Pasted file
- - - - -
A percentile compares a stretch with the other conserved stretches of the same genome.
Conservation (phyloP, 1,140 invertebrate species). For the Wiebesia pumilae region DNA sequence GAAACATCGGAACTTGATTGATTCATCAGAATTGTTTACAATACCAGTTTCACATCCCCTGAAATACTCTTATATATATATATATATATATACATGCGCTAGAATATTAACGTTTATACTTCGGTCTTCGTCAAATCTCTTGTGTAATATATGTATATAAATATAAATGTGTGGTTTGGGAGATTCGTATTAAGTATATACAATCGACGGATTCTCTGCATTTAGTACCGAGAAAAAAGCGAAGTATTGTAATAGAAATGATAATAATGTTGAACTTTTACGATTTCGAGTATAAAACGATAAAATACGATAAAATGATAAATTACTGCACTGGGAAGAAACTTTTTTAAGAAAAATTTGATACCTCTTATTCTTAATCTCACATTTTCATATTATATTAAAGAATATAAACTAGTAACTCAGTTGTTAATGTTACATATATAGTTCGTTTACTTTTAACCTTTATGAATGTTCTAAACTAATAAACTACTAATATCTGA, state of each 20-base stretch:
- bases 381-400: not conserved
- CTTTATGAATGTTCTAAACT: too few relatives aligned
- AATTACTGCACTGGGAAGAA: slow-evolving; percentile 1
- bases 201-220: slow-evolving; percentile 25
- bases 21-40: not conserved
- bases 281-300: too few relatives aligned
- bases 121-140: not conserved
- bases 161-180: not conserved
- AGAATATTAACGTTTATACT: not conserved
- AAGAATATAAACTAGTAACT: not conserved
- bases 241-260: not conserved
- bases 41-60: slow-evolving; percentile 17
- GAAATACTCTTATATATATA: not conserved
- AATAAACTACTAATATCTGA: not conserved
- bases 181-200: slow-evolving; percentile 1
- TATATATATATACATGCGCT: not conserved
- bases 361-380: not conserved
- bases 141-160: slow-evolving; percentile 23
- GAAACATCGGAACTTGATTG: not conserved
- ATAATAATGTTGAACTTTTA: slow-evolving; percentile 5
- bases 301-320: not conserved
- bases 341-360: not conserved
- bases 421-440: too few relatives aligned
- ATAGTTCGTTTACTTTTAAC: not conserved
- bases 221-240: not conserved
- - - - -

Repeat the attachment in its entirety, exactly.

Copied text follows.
A percentile compares a stretch with the other conserved stretches of the same genome.
Conservation (phyloP, 1,140 invertebrate species). For the Wiebesia pumilae region DNA sequence GAAACATCGGAACTTGATTGATTCATCAGAATTGTTTACAATACCAGTTTCACATCCCCTGAAATACTCTTATATATATATATATATATATACATGCGCTAGAATATTAACGTTTATACTTCGGTCTTCGTCAAATCTCTTGTGTAATATATGTATATAAATATAAATGTGTGGTTTGGGAGATTCGTATTAAGTATATACAATCGACGGATTCTCTGCATTTAGTACCGAGAAAAAAGCGAAGTATTGTAATAGAAATGATAATAATGTTGAACTTTTACGATTTCGAGTATAAAACGATAAAATACGATAAAATGATAAATTACTGCACTGGGAAGAAACTTTTTTAAGAAAAATTTGATACCTCTTATTCTTAATCTCACATTTTCATATTATATTAAAGAATATAAACTAGTAACTCAGTTGTTAATGTTACATATATAGTTCGTTTACTTTTAACCTTTATGAATGTTCTAAACTAATAAACTACTAATATCTGA, state of each 20-base stretch:
- bases 381-400: not conserved
- CTTTATGAATGTTCTAAACT: too few relatives aligned
- AATTACTGCACTGGGAAGAA: slow-evolving; percentile 1
- bases 201-220: slow-evolving; percentile 25
- bases 21-40: not conserved
- bases 281-300: too few relatives aligned
- bases 121-140: not conserved
- bases 161-180: not conserved
- AGAATATTAACGTTTATACT: not conserved
- AAGAATATAAACTAGTAACT: not conserved
- bases 241-260: not conserved
- bases 41-60: slow-evolving; percentile 17
- GAAATACTCTTATATATATA: not conserved
- AATAAACTACTAATATCTGA: not conserved
- bases 181-200: slow-evolving; percentile 1
- TATATATATATACATGCGCT: not conserved
- bases 361-380: not conserved
- bases 141-160: slow-evolving; percentile 23
- GAAACATCGGAACTTGATTG: not conserved
- ATAATAATGTTGAACTTTTA: slow-evolving; percentile 5
- bases 301-320: not conserved
- bases 341-360: not conserved
- bases 421-440: too few relatives aligned
- ATAGTTCGTTTACTTTTAAC: not conserved
- bases 221-240: not conserved